Associate dean honored with Blaha Award

Photo of Richard Long.

Dr. Richard G. Long

Associate dean of the College of Health and Human Services and professor of Blindness and Low Vision Studies Richard G. Long will receive the Lawrence E. Blaha Award at the upcoming biennial meeting of the Association for Education and Rehabilitation of the Blind and Visually Impaired on July 21, 2012 in Seattle. The award is given by the Orientation and Mobility Division of professionals and is the highest honor that division bestows. It was initiated in 1968 to honor people who have made outstanding contributions to the profession of orientation and mobility and who are dedicated to serving people with visual impairments.

A native of Knoxville, Tenn., Long received a master's degree in rehabilitation counseling in 1977 from the University of Tennessee, Knoxville and a Ph.D. in Special Education from Vanderbilt University in 1985. Throughout his career, he has worked as a teacher, orientation and mobility specialist, counselor, program administrator and federal government researcher.

Long has been a faculty member at WMU since 1998. For the past 12 years, he has been the principal investigator of a large, multi-site research project supported by the National Eye Institute of the National Institutes of Health. The project focuses on intersection and roadway design in relation to the orientation and mobility of persons with blindness and low vision. Long has published many book chapters and articles in transportation engineering, human factors psychology and rehabilitation journals, and he recently co-authored a book on orientation and mobility techniques.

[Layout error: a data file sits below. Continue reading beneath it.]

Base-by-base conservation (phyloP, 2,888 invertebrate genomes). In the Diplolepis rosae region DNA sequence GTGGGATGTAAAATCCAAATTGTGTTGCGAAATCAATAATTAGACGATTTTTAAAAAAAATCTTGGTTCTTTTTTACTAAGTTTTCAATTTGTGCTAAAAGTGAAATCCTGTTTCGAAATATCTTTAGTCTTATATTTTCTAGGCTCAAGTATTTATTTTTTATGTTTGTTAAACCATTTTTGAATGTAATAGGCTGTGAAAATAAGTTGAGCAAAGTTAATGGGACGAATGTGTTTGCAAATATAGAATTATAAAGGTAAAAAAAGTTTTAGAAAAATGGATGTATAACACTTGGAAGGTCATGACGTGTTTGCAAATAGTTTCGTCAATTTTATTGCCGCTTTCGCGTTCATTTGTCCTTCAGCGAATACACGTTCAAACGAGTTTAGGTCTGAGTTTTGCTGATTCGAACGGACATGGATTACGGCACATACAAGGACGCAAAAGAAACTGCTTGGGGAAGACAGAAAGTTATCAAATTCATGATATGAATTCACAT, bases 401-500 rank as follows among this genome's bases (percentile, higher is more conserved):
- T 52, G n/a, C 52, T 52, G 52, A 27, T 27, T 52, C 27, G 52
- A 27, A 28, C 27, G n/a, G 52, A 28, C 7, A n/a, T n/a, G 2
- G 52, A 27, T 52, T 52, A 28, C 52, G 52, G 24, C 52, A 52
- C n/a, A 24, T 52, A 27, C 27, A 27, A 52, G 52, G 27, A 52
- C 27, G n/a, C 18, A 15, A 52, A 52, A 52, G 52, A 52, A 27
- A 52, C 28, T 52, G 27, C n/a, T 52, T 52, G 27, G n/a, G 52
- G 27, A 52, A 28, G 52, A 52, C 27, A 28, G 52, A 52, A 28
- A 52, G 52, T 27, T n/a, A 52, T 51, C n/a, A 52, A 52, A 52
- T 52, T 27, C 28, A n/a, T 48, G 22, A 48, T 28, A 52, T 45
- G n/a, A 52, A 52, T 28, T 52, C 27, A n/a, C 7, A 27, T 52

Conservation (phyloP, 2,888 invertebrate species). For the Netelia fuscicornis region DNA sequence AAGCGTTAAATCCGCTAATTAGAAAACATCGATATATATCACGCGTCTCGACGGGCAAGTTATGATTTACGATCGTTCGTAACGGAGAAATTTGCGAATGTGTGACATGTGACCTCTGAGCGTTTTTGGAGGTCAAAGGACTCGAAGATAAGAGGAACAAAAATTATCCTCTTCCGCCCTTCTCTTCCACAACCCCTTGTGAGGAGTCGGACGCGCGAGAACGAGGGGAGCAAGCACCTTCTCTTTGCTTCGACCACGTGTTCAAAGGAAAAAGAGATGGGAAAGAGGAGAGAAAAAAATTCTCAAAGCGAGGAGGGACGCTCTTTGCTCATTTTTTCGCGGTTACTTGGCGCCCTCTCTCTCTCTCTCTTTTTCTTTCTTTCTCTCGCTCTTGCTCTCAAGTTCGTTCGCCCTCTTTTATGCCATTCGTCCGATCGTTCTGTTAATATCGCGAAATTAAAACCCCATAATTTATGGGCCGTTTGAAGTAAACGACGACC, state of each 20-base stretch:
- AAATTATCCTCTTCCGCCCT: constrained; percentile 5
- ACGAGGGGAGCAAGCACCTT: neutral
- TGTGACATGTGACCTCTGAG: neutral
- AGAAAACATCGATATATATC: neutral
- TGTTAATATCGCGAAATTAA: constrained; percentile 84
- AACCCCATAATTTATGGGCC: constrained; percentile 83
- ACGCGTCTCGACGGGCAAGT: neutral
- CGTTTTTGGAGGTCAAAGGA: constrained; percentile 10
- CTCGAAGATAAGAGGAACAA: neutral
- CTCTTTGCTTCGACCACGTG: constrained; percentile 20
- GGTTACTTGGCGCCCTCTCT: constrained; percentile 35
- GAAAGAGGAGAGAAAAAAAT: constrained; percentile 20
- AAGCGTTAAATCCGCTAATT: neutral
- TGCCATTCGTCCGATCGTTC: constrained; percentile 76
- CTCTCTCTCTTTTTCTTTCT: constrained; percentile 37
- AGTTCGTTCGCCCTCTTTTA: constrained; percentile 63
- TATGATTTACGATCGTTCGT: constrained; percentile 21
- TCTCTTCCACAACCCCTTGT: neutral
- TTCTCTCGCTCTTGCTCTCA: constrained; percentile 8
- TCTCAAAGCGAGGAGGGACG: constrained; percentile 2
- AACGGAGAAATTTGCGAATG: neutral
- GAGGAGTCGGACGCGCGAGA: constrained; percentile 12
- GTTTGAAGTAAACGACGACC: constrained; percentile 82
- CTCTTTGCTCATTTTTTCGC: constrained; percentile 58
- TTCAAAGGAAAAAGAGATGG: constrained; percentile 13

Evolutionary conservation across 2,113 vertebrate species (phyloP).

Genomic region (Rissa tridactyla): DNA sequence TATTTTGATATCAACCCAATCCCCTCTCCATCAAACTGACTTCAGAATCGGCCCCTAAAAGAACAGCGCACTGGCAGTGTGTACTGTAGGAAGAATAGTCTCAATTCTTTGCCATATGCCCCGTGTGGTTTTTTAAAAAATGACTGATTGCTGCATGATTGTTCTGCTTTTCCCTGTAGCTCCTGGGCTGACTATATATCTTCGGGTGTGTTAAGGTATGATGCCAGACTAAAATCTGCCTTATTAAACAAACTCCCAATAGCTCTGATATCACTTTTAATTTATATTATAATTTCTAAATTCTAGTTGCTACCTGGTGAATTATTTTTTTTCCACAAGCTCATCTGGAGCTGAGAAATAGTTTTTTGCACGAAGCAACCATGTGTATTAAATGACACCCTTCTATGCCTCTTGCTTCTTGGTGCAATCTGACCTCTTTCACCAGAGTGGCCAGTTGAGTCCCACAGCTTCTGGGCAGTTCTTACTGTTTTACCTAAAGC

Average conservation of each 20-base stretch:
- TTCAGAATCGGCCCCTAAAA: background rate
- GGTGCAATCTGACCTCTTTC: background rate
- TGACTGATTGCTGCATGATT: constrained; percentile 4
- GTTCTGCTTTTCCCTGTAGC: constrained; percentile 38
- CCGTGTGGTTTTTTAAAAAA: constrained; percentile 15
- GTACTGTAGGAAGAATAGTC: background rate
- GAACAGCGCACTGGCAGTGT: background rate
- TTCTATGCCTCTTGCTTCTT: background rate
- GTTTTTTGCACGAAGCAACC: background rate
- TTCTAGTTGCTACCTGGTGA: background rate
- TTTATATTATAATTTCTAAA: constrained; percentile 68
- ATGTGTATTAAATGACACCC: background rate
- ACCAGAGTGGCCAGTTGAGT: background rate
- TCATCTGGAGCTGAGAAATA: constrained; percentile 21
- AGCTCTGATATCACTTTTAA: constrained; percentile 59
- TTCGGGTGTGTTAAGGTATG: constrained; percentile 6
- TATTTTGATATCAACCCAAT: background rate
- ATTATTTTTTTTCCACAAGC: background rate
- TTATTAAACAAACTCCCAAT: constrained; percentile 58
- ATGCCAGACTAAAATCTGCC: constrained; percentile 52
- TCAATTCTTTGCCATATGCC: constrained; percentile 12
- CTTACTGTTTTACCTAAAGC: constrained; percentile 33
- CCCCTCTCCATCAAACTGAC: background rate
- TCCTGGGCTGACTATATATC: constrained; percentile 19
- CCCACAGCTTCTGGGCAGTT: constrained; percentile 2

Lawrence Blaha was a pioneer in the field of orientation and mobility. In 1961, he joined the orientation and mobility faculty of Western Michigan University, and from 1964 until his death, he was director of the orientation and mobility program at California State College, Los Angeles. Other recipients of the Blaha award with connections to WMU include Steve LaGrow (2006), Bill Wiener (1996), Everett Hill (1992), Don Blasch (1977) and Stan Suterko (1973).